First District Health Boards start bowel screening

NBSP staff from the Ministry of Health and Hutt Valley and Wairarapa DHBs
NBSP staff from the Ministry of Health and Hutt Valley and Wairarapa DHBs
The first national cancer screening programme in New Zealand for both men and women is now underway.

Residents in Wairarapa and Hutt Valley who are aged 60 to 74 and eligible for publicly funded health care are the first to be invited to take part in the free National Bowel Screening Programme (NBSP). Other District Health Boards will join in stages over the next three years.

The screening test, along with any further investigations (such as colonoscopy) and treatments organised within the public health system, is free for those eligible for publically funded healthcare in NZ .

Bowel screening is for people who have no symptoms of bowel cancer. It aims to save lives by detecting bowel cancer at an early stage, when it can often be successfully treated.

The Clinical Director of the National Bowel Screening Programme, Dr Susan Parry, says about 3,000 New Zealanders are diagnosed with bowel cancer every year.

“Bowel cancer is the second highest cause of cancer death in New Zealand. Every year, more than 1,200 people die from it.

“The introduction of the National Bowel Screening Programme is a significant step forward for New Zealand. Once it is fully rolled out, it is anticipated that the screening programme will initially detect about 500 to 700 cancers each year. These are cancers which in many cases would have gone undetected until a later stage, when the chances of successful treatment are much lower.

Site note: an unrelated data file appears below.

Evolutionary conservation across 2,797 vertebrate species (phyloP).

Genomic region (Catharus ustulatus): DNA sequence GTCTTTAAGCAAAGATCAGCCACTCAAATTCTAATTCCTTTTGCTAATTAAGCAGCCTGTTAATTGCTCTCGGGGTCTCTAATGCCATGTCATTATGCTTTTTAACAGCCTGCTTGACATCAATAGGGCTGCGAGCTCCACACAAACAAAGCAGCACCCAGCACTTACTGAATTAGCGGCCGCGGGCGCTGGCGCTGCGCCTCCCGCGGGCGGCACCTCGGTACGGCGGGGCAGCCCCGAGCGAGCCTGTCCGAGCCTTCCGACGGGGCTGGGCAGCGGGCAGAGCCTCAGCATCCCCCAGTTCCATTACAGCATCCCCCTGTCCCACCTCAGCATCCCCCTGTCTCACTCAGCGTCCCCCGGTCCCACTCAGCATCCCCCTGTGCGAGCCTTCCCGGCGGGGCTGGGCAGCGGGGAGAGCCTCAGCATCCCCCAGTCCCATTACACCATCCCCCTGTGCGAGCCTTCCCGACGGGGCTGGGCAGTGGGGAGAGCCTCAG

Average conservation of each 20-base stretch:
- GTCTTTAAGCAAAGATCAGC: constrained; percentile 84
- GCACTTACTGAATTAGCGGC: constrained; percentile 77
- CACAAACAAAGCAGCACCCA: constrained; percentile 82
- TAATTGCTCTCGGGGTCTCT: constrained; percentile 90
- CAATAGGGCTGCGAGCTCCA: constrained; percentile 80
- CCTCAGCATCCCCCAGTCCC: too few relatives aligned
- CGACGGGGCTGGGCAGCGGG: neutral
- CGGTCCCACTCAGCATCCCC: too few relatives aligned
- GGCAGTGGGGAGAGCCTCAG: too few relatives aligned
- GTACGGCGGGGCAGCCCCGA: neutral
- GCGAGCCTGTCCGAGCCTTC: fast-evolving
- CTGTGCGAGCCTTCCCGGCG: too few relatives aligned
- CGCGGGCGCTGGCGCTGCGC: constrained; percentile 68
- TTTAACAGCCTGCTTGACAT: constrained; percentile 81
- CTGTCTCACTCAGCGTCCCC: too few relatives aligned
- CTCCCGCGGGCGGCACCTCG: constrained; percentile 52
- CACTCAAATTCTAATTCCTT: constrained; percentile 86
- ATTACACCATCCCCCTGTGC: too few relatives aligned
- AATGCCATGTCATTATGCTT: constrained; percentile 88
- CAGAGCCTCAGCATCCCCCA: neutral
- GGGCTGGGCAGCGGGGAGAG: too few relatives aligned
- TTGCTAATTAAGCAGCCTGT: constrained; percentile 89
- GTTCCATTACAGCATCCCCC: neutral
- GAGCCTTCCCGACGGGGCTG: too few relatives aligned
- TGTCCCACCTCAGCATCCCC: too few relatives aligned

“There’s also an element of prevention. For those who go on to have a colonoscopy after a positive test result, the removal of polyps - or growths - during this procedure can prevent cancers from developing in the future.

“Those eligible to take part will be sent a personal invitation letter, a consent form and a free bowel screening test kit. Eligible participants should receive their invitation within two years of the programme starting in their DHB area. They’ll then be invited to take part in regular screening every two years.

“I would like to encourage people to do the test, but to talk to their doctor now if they have any bowel symptoms that they’re worried about. Common symptoms of bowel cancer can include blood in your bowel motion, or a change in your normal pattern of going to the toilet that continues for several weeks. Although these symptoms are usually caused by conditions other than cancer, it is important to get them checked out.”

Information on the National Bowel Screening Programme is available at

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Page last updated: 31 July 2017